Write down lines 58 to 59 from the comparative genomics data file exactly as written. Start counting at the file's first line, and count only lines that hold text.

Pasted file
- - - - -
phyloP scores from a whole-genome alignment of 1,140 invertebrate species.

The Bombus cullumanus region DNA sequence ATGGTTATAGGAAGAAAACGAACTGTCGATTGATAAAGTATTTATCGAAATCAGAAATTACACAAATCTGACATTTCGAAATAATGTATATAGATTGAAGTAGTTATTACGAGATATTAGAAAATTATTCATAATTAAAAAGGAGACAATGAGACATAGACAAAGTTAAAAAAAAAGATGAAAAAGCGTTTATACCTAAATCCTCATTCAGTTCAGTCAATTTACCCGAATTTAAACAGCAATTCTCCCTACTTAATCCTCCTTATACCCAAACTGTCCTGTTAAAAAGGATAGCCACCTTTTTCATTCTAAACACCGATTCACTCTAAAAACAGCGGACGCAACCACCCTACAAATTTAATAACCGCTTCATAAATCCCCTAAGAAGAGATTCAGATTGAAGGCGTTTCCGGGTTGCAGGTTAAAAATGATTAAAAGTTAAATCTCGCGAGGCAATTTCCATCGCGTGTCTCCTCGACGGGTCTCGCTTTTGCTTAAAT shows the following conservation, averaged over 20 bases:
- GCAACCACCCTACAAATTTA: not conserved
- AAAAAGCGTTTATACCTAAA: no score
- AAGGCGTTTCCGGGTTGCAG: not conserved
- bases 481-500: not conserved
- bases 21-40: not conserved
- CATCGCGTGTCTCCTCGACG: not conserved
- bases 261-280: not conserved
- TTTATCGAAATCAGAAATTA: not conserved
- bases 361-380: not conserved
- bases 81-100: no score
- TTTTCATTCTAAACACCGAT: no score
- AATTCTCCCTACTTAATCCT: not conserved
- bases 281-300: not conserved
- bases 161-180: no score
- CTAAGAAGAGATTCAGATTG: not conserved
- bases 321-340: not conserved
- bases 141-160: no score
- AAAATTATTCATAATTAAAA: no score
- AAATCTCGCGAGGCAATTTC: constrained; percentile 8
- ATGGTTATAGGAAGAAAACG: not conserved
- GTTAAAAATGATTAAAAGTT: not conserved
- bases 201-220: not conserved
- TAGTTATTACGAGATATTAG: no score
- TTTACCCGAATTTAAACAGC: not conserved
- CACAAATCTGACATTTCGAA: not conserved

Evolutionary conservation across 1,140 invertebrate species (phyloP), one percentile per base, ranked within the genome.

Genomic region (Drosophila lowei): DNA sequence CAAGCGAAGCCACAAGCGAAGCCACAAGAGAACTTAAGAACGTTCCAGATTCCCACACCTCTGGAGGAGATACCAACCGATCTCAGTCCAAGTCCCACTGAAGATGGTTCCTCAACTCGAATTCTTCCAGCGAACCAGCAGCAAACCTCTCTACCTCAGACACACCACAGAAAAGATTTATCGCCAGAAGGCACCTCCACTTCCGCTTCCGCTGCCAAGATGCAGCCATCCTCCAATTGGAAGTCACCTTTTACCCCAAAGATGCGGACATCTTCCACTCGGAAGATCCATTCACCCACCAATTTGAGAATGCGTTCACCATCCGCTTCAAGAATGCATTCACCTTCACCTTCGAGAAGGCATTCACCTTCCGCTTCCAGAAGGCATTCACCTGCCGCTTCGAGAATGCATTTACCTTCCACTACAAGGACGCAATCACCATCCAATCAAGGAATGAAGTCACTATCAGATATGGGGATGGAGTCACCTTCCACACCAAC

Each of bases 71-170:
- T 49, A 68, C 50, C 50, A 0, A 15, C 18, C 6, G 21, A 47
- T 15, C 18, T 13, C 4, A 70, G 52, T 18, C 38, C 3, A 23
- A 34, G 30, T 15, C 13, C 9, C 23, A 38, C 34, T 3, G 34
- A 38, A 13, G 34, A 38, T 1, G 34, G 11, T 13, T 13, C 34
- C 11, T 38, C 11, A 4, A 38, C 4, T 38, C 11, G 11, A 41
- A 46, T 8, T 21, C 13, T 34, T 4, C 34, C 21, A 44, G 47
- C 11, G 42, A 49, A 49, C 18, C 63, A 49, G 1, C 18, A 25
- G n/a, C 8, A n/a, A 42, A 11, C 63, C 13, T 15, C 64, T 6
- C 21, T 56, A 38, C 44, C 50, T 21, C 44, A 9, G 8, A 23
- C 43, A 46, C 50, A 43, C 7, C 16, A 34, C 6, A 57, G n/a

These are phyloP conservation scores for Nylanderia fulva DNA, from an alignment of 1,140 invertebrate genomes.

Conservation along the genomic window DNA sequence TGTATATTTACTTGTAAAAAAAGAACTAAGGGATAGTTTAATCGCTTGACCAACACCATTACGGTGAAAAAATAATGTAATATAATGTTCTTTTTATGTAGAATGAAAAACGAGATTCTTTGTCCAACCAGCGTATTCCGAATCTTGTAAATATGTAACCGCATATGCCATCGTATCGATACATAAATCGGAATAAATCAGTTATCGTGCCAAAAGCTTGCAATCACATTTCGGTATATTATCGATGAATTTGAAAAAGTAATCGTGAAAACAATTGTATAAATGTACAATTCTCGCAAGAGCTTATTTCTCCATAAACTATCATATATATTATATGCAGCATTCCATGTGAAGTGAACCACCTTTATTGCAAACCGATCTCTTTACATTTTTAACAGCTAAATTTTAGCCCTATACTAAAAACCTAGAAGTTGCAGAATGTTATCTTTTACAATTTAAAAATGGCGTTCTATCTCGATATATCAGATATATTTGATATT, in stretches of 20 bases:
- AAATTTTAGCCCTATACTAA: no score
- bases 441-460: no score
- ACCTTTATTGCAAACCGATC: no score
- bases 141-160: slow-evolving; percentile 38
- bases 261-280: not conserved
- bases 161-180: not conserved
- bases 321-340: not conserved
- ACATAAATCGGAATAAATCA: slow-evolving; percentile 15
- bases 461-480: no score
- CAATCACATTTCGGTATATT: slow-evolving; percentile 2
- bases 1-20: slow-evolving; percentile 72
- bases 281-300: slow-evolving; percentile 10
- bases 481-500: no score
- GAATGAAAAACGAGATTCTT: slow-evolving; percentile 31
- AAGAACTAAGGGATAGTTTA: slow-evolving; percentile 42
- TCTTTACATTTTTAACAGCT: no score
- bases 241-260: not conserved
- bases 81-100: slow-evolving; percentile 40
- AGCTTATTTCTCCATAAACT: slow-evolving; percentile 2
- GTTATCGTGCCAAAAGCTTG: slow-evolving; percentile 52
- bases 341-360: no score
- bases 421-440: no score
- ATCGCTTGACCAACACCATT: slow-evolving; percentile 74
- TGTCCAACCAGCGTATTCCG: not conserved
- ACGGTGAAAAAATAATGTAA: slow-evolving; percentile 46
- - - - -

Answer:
- TCTTTACATTTTTAACAGCT: no score
- bases 241-260: not conserved